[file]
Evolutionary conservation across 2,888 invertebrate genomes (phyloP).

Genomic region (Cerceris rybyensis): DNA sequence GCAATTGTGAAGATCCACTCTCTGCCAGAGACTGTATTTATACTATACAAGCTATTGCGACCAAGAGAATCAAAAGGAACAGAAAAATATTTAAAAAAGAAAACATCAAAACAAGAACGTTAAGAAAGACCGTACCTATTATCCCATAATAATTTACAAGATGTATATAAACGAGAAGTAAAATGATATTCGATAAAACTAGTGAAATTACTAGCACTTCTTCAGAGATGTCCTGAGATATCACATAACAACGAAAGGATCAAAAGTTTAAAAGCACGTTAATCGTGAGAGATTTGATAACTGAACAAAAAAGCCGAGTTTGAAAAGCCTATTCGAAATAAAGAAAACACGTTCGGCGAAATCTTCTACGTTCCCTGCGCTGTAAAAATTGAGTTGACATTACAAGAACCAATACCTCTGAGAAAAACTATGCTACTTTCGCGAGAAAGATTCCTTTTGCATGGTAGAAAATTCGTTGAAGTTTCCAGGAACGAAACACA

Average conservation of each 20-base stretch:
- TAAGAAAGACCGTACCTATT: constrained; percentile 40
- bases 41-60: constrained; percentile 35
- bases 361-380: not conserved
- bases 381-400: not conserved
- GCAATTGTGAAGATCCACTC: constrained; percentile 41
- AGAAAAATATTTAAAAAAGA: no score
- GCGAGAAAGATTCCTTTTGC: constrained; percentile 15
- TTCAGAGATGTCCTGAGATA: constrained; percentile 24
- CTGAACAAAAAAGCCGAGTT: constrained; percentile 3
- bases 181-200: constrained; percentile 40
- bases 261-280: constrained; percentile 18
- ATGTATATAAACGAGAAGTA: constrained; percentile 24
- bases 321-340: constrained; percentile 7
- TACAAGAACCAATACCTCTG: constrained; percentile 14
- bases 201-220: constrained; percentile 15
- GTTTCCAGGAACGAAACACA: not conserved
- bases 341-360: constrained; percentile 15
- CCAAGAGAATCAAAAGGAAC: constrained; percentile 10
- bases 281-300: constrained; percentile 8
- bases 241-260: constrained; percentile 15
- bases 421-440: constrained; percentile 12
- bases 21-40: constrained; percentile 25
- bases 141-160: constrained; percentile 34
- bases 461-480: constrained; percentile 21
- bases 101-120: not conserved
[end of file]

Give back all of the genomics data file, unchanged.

Evolutionary conservation across 2,888 invertebrate genomes (phyloP).

Genomic region (Cerceris rybyensis): DNA sequence GCAATTGTGAAGATCCACTCTCTGCCAGAGACTGTATTTATACTATACAAGCTATTGCGACCAAGAGAATCAAAAGGAACAGAAAAATATTTAAAAAAGAAAACATCAAAACAAGAACGTTAAGAAAGACCGTACCTATTATCCCATAATAATTTACAAGATGTATATAAACGAGAAGTAAAATGATATTCGATAAAACTAGTGAAATTACTAGCACTTCTTCAGAGATGTCCTGAGATATCACATAACAACGAAAGGATCAAAAGTTTAAAAGCACGTTAATCGTGAGAGATTTGATAACTGAACAAAAAAGCCGAGTTTGAAAAGCCTATTCGAAATAAAGAAAACACGTTCGGCGAAATCTTCTACGTTCCCTGCGCTGTAAAAATTGAGTTGACATTACAAGAACCAATACCTCTGAGAAAAACTATGCTACTTTCGCGAGAAAGATTCCTTTTGCATGGTAGAAAATTCGTTGAAGTTTCCAGGAACGAAACACA

Average conservation of each 20-base stretch:
- TAAGAAAGACCGTACCTATT: constrained; percentile 40
- bases 41-60: constrained; percentile 35
- bases 361-380: not conserved
- bases 381-400: not conserved
- GCAATTGTGAAGATCCACTC: constrained; percentile 41
- AGAAAAATATTTAAAAAAGA: no score
- GCGAGAAAGATTCCTTTTGC: constrained; percentile 15
- TTCAGAGATGTCCTGAGATA: constrained; percentile 24
- CTGAACAAAAAAGCCGAGTT: constrained; percentile 3
- bases 181-200: constrained; percentile 40
- bases 261-280: constrained; percentile 18
- ATGTATATAAACGAGAAGTA: constrained; percentile 24
- bases 321-340: constrained; percentile 7
- TACAAGAACCAATACCTCTG: constrained; percentile 14
- bases 201-220: constrained; percentile 15
- GTTTCCAGGAACGAAACACA: not conserved
- bases 341-360: constrained; percentile 15
- CCAAGAGAATCAAAAGGAAC: constrained; percentile 10
- bases 281-300: constrained; percentile 8
- bases 241-260: constrained; percentile 15
- bases 421-440: constrained; percentile 12
- bases 21-40: constrained; percentile 25
- bases 141-160: constrained; percentile 34
- bases 461-480: constrained; percentile 21
- bases 101-120: not conserved